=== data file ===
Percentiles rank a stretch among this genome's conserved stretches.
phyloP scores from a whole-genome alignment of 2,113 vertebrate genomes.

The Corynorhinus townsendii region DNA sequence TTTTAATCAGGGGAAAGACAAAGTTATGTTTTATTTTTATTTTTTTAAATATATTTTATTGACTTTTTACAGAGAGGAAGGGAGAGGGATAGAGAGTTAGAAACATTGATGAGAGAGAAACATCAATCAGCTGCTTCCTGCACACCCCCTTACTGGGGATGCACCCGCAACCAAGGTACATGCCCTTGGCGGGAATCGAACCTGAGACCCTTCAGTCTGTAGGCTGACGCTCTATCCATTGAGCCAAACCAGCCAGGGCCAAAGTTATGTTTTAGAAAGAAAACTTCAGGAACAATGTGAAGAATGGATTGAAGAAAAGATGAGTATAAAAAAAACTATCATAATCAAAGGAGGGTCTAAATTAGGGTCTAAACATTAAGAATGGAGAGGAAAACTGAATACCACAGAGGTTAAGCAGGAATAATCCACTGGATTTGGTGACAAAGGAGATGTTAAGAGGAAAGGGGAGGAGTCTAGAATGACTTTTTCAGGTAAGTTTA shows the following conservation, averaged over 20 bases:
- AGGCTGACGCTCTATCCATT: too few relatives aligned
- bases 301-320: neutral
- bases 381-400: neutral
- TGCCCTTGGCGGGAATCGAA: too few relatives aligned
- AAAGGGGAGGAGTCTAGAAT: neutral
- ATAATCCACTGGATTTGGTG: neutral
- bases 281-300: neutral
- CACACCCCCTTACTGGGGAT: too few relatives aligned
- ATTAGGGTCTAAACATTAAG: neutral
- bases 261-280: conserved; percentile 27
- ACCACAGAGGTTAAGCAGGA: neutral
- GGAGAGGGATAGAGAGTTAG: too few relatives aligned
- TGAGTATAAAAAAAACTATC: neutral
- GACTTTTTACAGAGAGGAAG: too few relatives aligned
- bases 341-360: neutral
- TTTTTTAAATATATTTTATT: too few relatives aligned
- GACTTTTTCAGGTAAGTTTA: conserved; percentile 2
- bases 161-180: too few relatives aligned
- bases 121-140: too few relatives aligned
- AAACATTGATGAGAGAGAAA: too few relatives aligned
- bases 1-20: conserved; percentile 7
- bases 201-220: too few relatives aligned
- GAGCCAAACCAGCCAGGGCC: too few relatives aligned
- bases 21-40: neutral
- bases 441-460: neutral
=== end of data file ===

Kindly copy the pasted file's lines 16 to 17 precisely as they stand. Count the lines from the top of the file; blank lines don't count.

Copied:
- TGAGTATAAAAAAAACTATC: neutral
- GACTTTTTACAGAGAGGAAG: too few relatives aligned